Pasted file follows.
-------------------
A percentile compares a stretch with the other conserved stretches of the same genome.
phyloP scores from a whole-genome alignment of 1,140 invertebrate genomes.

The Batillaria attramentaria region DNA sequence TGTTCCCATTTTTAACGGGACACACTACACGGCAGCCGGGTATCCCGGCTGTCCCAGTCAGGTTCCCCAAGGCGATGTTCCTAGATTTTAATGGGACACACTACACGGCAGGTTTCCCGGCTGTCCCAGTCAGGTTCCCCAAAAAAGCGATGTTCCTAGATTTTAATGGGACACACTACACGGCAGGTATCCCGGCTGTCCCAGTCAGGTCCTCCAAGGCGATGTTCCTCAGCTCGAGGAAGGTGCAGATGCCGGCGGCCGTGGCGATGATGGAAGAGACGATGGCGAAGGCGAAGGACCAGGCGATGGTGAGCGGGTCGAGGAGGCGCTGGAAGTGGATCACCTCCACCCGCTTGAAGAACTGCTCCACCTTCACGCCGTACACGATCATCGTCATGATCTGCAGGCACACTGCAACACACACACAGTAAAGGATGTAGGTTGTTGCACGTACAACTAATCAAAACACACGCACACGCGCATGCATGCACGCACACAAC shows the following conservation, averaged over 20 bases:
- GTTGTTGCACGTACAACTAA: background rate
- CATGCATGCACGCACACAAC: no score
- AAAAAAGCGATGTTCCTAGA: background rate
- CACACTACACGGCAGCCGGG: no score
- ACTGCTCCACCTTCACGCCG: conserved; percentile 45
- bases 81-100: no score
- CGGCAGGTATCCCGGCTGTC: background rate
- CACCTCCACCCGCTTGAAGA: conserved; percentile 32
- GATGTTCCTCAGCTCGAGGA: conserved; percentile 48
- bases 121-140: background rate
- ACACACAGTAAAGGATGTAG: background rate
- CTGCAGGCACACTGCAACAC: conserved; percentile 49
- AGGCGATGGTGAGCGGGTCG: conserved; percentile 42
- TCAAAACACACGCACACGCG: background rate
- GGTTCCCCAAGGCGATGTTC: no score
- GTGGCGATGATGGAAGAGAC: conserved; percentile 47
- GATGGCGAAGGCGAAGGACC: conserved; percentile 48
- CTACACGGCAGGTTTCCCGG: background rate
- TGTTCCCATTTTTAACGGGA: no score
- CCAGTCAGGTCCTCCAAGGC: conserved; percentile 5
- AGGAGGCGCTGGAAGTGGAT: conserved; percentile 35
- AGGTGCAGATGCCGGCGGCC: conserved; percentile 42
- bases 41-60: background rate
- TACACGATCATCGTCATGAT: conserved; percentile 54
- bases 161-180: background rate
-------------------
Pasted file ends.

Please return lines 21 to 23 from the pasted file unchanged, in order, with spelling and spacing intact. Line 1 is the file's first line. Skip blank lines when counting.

- CTACACGGCAGGTTTCCCGG: background rate
- TGTTCCCATTTTTAACGGGA: no score
- CCAGTCAGGTCCTCCAAGGC: conserved; percentile 5